- Media violence has been shown to increase aggression in young people.
- Examine your parenting strategies, especially strategies used to discipline.
- Parenting strategies that are too strict or too lenient have been shown to cause behaviour problems in young people.
- Remember that you are a powerful role model for your child.
Guidelines for logical consequences
A range of logical consequences that could be applied should meet the following criteria.
- Reasonable: the consequences fit the inappropriate behaviour.
- Related: the consequences teach a skill or attitude that will prevent future inappropriate behaviour.
- Respectful: the consequences must respect the dignity of both the child who is bullied and the child who engages in bullying behaviour.
- Responsible: the consequences ensure that the child who engages in bullying behaviour is the one who is held accountable for his or her actions.
If you are bullied, recognize that it is not your fault, and know that you have the right to be safe.
To be safe, think SAFE:
Stand up for your self
Ask for help
Figure out your choices
End it calmly.
- If you are bullied, stand proud and make eye contact.
- Use a firm voice and tell the person who is bullying to stop–then walk away.
- Ask a friend to help you, and tell adults about the problem until someone helps.
- Think about different ways to handle the situation, but don’t name-call or get into a physical fight.
- Even though it might be difficult, show respect and treat the person who is bullying you the way you would like to be treated.
- Don`t believe any negative things the person who is bullying might say about you.
- Don`t blame yourself for the bullying, and don`t think that it`s “tattling” to ask for help. Not telling anyone will only allow that person to continue to bully you and others.
Those who witness bullying have the power to stop it. If you see someone being bullied, show that you CARE.
Care about others
Ask an adult for help
- If you see someone being bullied, offer to help.
- Invite him or her to hang out with you and your friends (people who bully often target someone who spends a lot of time alone).
- Tell the person being bullied that it’s okay to ask for help, and talk to an adult about the problem.
- Tell the person who has been bullied that you are willing to help with any future problems.
- Don’t try to solve the problem by bullying back.
- Keep your word, once the bullying incident has passed, make sure you don’t ignore the person who has been bullied—he or she needs to know that others are looking out for them.
If you are always picking on other students, you have a problem. It may be hard to admit you have a problem, but we all have to own up to how we treat other people. It’s not right to want to make others feel badly.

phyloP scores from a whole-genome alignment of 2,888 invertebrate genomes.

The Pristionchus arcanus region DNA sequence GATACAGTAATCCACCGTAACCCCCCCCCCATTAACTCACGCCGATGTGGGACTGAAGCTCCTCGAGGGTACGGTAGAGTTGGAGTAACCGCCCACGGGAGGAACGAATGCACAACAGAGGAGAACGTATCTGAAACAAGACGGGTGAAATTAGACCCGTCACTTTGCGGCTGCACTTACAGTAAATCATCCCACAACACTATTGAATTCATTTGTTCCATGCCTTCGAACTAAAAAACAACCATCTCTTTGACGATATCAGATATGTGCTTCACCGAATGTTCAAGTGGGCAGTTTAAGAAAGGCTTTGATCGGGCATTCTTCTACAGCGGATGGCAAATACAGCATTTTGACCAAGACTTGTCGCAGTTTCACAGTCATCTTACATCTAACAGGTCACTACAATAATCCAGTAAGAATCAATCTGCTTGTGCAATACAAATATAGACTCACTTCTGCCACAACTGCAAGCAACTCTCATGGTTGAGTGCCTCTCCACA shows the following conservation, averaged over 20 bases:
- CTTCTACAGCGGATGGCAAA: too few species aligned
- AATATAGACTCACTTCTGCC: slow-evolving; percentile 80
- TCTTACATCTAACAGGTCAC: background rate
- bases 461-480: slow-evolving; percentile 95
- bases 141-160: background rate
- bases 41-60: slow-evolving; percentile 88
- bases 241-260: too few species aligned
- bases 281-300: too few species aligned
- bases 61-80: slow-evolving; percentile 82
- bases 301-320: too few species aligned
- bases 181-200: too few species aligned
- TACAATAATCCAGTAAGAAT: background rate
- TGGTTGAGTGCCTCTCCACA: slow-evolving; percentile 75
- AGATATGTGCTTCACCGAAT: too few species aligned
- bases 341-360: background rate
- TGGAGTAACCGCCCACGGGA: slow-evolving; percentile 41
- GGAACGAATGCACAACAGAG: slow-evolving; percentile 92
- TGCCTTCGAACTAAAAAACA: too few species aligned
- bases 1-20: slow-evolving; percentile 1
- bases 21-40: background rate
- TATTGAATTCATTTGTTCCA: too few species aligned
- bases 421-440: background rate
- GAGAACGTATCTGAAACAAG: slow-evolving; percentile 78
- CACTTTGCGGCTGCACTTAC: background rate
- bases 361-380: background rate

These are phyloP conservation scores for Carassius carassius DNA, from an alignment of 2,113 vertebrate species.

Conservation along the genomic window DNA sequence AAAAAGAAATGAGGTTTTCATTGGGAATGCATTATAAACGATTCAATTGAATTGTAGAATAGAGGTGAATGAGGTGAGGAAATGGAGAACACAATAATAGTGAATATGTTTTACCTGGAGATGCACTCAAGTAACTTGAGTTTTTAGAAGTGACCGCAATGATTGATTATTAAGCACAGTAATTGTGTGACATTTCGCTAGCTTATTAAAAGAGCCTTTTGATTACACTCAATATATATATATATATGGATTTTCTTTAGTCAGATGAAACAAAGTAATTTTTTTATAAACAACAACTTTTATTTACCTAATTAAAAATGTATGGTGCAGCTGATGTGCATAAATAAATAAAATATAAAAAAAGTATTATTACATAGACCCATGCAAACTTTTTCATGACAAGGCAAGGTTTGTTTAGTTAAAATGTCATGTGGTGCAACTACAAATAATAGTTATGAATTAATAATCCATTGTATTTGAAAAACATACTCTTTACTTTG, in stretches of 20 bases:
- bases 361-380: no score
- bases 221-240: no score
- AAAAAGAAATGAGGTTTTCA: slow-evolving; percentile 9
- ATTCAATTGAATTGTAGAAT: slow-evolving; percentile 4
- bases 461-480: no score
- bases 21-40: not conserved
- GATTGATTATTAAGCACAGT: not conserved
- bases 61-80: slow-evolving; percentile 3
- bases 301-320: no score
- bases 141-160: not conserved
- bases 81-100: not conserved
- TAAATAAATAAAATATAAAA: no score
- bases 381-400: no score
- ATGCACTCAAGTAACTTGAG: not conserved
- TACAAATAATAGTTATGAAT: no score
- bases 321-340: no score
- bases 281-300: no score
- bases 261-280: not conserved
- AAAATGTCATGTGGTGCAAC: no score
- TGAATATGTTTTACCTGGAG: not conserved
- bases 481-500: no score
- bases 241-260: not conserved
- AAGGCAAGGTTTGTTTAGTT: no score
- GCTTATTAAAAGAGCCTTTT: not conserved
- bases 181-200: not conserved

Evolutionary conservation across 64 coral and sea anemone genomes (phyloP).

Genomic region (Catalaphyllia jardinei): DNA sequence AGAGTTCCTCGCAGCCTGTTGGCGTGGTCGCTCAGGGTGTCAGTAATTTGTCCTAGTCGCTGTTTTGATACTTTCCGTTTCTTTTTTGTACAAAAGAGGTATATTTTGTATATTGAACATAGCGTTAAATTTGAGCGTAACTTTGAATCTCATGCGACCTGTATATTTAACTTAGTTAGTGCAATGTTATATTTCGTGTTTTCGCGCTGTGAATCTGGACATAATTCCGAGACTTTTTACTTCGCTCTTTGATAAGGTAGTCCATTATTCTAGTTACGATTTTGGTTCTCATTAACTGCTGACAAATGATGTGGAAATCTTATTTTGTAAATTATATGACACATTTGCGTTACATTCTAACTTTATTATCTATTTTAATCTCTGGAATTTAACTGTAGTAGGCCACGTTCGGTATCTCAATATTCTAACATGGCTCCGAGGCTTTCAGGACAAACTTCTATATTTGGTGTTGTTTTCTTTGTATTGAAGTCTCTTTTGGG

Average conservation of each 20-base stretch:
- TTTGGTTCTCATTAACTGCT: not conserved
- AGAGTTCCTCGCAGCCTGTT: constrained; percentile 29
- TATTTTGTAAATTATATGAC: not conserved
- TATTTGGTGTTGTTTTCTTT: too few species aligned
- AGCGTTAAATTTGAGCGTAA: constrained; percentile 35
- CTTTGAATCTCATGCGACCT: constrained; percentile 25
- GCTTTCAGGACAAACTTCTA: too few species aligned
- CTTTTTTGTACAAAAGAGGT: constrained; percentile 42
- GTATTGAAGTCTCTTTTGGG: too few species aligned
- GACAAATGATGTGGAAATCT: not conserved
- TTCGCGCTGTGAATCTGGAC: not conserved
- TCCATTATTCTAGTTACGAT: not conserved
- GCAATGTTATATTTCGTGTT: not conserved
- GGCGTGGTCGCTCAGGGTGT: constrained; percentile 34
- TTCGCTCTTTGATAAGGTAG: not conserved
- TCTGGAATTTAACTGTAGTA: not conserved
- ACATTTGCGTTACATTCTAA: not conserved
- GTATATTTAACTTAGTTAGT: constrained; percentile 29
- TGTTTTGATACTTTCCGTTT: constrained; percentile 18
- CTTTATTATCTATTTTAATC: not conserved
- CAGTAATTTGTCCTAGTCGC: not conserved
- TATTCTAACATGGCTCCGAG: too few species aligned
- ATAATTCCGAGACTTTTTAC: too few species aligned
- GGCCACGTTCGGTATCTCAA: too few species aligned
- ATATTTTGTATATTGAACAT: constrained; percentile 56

If bullying behaviour makes you feel powerful, you must realize that no one really likes other people who bully. You may scare kids into hanging around with you, but that’s not the same as having friends who respect you. Also, you are harming yourself. When kids who bully become adults, they often have problems. People who can’t control their behaviour have trouble keeping jobs and can even end up in jail.
Figure out why you bully. Ask yourself the following questions:
- Do you really mean to make other people feel awful? Why? Think about how that must feel.
- Is something making you unhappy – a problem at home or at school? Is there someone you can talk to about it?
- Is someone – an adult, a member of your family – bullying or hurting you? Are you taking it out on someone else? Can you talk to that person? Can you get someone else to talk to that person for you? Consider talking to a school counsellor or trusted adult.
- Is there someone in particular that you pick on? Is there something about that person that bothers you or makes you jealous?
- Do you hang around with friends that bully others? Why? Do you really want to be around people who like to pick on others? Can you really trust them as friends?
- Are you a victim of violence? If so, can you break the cycle of violence and make sure no one has to suffer as you did? Talk to a school counsellor.
- Do you have trouble making friends? Learning to make friends is a skill that takes practice. Watch someone you admire to get ideas about making new friends.
It’s time to make a change
Ask for help. Talk to someone at school about your problem and ask for help as to how you can control your negative feelings.
Changing behaviour takes time. Don’t get discouraged if you can’t change everything you want to change immediately. The fact that you are reading this and want to change is a positive step. Being willing to do something about your behaviour is half the battle.